Is abstinence the only way?
January is the month when we all think about New Year’s resolutions which are often more about stopping something than starting something new. If giving up alcohol is on your mind then it’s natural to consider, "What will my life be like not drinking ever again?"
This single question can fire up someone’s fear and anxiety, driving the need to shut out the thoughts with the very thing that is the subject of the question. I am going to refer to drinking in this blog, however, the same applies to drugs, gambling, or any other behaviour that may be relevant to you the reader.
The thing about us humans is that when we are told we can't do something, we have that little rebellious part that jumps in and tries to take over. Most of my clients are still functioning people, they have jobs, families etc. They are not the stereotypical alcoholic; however, their behaviour is having a negative impact on their lives in some or many ways. I have four simple questions that I ask them to consider:
- Is this behaviour having a negative impact on your life?
- Is it stopping you from fulfilling your responsibilities? (Family, community)
- Is it causing you financial distress?
- Are you fully engaging in life?
I do believe that there is a line, and if that line is crossed then abstinence is usually the only option. The closer a person gets to the line, the harder it is to have a healthy relationship with the booze. Phrases like "you need to stop or I'm leaving…" or "if you carry on like this, I am kicking you out…." carry a very strong message that the person’s tolerance of the drinker’s behaviour is coming to an end.
Back to the question, is abstinence the only way?
There are many pathways for people to explore. Services such CHART or The Basement Project (who I did my recovery with). There are fellowships such are Alcoholics Anonymous (AA)/Narcotics Anonymous (NA), SMART groups, Detox/rehab centres and private therapists such as myself or similar. There are many people that can do it on their own, not so much on their own, but with friends and family support. When I was going through my recovery I didn’t really resonate with SMART, but I did with the Basement and NA. Following various pathways can be really beneficial, or overwhelming for others. My suggestion would be to try each and stick with the one(s) that resonate with you.
When I first start working with a client, it is not about making concrete decisions. When we clear the top layer of emotions and feelings around the drinking, let us call it a de-clutter, we get a clearer picture of what is underneath. Discussing things like "What will my life be like not drinking ever again?" can often evolve into, “but I would like to have the occasional drink”. From a loved one’s viewpoint that, understandably, is not an option.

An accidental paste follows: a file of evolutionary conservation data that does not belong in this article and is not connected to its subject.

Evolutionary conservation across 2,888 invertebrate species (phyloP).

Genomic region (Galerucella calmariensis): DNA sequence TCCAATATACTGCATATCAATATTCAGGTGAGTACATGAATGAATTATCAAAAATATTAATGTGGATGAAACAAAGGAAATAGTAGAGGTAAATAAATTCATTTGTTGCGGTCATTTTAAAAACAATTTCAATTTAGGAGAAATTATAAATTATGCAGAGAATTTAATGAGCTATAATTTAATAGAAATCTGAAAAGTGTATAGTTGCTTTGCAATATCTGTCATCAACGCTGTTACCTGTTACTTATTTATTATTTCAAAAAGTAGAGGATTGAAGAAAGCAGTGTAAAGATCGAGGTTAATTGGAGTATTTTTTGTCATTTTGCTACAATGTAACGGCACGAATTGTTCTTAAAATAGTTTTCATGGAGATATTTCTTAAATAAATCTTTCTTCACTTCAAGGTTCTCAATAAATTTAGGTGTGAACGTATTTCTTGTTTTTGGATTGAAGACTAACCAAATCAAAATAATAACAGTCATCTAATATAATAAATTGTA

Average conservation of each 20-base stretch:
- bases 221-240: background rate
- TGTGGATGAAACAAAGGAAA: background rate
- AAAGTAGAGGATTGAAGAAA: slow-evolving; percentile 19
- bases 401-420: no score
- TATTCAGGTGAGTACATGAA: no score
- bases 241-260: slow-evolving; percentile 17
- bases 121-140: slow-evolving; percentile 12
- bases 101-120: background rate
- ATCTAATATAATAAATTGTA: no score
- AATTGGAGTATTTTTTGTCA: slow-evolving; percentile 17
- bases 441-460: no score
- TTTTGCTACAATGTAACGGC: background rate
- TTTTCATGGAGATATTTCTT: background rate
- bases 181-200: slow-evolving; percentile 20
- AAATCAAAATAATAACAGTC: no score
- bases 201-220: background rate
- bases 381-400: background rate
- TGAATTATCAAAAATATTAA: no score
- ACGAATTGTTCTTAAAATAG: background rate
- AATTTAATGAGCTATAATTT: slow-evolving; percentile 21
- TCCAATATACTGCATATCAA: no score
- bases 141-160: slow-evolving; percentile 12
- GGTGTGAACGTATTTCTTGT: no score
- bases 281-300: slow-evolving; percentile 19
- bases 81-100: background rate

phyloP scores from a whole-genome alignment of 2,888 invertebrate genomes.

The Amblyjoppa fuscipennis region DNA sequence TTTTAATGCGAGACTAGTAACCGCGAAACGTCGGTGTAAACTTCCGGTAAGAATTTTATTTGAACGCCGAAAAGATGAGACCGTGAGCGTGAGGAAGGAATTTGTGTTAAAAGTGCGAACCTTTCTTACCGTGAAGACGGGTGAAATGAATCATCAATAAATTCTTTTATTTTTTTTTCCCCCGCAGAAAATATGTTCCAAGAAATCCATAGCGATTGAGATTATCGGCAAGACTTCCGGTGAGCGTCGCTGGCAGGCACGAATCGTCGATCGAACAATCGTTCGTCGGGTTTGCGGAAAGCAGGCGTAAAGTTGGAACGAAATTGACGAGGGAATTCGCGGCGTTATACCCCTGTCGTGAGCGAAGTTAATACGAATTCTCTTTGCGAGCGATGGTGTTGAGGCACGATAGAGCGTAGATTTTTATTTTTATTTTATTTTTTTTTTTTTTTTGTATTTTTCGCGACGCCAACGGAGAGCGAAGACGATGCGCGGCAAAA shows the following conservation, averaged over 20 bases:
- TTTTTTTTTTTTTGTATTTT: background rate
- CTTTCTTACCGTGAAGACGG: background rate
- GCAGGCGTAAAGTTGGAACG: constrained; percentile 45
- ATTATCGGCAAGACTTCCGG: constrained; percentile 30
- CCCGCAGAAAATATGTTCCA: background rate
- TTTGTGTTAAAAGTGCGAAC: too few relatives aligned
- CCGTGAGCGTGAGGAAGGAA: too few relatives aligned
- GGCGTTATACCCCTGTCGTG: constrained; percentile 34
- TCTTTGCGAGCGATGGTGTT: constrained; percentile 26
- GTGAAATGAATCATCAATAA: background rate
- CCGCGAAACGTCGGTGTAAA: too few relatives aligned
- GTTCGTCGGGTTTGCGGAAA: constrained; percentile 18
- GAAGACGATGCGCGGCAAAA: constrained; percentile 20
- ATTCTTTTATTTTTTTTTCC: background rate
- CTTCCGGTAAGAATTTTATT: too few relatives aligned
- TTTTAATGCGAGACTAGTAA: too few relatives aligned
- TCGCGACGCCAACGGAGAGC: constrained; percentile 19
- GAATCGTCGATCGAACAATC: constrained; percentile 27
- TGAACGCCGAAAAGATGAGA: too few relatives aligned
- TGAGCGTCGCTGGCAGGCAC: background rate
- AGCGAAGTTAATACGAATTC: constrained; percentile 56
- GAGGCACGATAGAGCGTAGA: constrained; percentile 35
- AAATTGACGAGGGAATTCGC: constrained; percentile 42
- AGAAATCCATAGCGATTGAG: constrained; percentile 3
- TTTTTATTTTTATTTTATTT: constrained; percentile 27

As well as working with a client, I often support those around them and explain my therapy approach, which is that by clearing away the underlying issues that are driving the behaviour, the need for that behaviour diminishes. Rebuilding trust with those around us, takes time and work, and that is achieved by being open and honest, telling people where you are at. Those around us do not have to fully understand alcoholism, but we do. We need to understand our own thoughts and traits. However, helping those around us to at least understand some basics can be helpful in supporting recovery.
I always ask a client to consider trialling a period of not drinking. Often, they have spent so long drinking that they don’t know what being on the other side of the fence could feel like, why not try? You would be surprised how many find that the improvement they feel, in all aspects (the ripple effect), is enough for them to answer the “can I drink again?” question themselves, usually they decide the answer is “I actually don’t want to”.
There is caution to be had, however, for someone with a long-standing coping strategy of turning to alcohol, this option doesn’t go away. They can choose to take back control, but it will always be there, like a shadow in the background. Once we have travelled down that path towards alcoholism, it is always a path that we can easily find ourselves on again.
Putting it into context
Think of it this way, if someone has an issue with food, we can’t stop them from eating, but we help them to make better choices and have more control. If that person takes their eye off the ball, stops using the tools and support that have helped them, they may find themselves back where they were, and surprisingly quick. We can basically re-join the path again where we left it.
My role is simple, it is to find the right approach for that person that helps them to find themselves again. What they often need is helping to explore the root cause, to learn the tools and techniques which help them to regain their control, regain their life, on their terms.
The answer to the question, as I said earlier, is if that line is crossed, then yes abstinence is the best way forward, though there are some that manage to have booze as an option. The answer is very much in the grey area, if a person takes action and sticks with self-management then yes. I hope the takeaway from this blog is to help highlight that there are options that can be explored.
If you feel that alcohol, drugs, gambling or even sex are starting to take over your life or are impacting areas of your life and you want to explore what options are available to you, please get in touch. One thing you’ll never get from me is judgement. I simply want to support you through your journey and find solutions that work for you. Having an addiction, or indeed the beginnings of one can be lonely and difficult to tackle alone. I know, because I’ve been there.
Originally posted on Hypnotherapy Directory (https://www.hypnotherapy-directory.org.uk/memberarticles/is-abstinence-the-only-way)